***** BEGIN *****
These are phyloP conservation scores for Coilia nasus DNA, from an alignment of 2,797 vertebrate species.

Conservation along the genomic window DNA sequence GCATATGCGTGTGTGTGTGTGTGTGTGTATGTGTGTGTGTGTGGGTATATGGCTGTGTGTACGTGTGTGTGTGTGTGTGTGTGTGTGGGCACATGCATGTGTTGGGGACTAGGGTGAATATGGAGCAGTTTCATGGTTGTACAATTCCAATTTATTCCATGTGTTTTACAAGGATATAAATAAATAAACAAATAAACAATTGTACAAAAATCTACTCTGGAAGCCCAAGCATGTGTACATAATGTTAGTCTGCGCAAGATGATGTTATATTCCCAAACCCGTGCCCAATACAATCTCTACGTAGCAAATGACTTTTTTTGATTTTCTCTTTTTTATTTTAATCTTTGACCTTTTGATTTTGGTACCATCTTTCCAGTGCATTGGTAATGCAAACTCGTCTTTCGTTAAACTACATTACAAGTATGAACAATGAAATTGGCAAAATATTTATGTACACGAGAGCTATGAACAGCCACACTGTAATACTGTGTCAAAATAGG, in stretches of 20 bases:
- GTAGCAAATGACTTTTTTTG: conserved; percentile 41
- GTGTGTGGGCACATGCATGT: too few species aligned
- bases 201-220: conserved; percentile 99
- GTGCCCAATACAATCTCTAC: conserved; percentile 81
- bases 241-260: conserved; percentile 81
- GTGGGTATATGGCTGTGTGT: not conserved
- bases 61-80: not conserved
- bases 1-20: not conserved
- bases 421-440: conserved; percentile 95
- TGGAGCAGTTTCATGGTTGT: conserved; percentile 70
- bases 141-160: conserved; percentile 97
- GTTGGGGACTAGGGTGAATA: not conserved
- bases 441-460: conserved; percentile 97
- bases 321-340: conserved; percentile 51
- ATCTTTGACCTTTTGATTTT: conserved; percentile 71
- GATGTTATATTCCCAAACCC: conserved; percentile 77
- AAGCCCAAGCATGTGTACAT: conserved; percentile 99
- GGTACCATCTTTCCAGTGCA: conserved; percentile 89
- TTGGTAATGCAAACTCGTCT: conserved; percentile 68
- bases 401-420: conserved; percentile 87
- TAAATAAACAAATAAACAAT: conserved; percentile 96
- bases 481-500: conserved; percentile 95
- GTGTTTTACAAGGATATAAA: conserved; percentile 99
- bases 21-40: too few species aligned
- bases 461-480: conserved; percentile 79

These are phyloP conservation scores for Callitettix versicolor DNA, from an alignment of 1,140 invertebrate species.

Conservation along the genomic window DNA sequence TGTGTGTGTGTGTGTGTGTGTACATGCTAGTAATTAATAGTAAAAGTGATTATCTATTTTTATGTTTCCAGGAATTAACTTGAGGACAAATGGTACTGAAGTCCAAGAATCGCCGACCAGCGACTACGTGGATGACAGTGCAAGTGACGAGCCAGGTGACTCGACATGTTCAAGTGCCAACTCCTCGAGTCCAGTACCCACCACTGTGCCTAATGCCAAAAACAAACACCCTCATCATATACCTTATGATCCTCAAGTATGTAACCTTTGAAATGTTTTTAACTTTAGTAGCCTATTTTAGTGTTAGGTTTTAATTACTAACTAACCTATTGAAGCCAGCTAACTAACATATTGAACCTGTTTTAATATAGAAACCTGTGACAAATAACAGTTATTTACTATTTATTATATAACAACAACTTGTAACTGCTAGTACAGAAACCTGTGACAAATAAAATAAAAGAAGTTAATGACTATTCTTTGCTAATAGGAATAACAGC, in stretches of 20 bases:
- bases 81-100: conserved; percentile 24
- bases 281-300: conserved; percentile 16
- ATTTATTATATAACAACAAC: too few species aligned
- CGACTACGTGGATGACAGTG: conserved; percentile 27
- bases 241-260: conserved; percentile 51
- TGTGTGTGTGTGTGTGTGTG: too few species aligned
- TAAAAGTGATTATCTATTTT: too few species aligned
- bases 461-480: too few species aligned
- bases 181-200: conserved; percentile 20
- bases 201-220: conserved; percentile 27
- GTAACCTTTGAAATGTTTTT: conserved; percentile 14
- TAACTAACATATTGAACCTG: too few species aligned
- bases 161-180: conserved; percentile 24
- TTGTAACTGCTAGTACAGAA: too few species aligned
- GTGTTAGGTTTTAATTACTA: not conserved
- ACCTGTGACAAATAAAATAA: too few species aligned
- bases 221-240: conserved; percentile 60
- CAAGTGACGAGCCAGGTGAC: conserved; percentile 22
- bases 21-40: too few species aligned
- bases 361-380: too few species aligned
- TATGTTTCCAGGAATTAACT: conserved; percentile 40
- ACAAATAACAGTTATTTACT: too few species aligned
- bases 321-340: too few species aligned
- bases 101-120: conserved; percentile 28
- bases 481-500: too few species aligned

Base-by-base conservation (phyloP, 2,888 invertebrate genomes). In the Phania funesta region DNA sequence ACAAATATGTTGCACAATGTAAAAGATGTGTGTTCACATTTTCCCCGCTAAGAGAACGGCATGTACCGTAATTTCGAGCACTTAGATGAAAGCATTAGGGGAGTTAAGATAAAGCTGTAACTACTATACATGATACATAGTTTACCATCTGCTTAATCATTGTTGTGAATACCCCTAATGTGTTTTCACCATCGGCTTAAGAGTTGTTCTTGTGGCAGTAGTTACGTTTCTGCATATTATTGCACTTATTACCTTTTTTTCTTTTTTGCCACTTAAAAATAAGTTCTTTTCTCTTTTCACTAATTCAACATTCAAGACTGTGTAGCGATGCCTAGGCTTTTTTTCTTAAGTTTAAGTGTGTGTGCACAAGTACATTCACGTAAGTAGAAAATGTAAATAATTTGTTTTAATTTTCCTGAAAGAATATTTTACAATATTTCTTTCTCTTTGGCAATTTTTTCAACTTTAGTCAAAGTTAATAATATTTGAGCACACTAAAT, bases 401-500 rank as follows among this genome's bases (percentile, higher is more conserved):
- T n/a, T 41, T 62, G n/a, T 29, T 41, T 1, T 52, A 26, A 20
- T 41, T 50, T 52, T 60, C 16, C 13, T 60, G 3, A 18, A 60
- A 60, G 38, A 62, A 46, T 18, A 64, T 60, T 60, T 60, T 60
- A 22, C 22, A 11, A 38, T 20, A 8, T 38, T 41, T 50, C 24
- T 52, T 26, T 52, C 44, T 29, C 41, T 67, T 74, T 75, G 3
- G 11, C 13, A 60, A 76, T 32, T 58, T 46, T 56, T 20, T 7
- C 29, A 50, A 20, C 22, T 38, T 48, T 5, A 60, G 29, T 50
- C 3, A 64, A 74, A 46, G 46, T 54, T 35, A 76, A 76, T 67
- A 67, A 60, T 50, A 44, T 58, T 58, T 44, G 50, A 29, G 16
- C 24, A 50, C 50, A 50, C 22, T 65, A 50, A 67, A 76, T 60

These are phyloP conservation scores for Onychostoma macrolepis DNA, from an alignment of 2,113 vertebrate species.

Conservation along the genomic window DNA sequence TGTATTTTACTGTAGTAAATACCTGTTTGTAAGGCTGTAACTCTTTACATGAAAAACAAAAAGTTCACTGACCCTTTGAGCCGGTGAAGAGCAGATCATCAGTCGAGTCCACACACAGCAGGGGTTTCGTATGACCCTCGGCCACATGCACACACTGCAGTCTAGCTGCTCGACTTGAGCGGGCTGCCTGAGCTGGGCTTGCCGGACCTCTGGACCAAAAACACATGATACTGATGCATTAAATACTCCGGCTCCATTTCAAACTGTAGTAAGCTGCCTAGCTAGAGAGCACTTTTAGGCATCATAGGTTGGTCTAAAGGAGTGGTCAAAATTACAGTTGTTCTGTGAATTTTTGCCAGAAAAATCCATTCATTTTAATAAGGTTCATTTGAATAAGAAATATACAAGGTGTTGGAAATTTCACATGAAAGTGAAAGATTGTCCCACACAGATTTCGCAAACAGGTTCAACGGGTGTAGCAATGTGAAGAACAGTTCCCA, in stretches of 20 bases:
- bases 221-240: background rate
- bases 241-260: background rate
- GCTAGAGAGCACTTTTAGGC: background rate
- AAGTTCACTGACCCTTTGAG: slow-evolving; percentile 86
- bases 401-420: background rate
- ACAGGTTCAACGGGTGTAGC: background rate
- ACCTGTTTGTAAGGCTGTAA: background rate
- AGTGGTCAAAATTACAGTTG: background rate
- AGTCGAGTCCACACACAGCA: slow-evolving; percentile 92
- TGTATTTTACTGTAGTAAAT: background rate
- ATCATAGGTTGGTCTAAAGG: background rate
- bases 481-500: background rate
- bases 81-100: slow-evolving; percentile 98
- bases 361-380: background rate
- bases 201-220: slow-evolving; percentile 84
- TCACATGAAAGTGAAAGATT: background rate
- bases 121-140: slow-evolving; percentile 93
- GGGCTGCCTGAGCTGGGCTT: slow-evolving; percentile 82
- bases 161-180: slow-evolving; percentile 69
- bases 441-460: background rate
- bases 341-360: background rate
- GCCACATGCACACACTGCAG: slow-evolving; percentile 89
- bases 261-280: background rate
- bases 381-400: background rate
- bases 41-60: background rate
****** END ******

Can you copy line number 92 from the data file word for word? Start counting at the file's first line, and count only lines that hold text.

- bases 41-60: background rate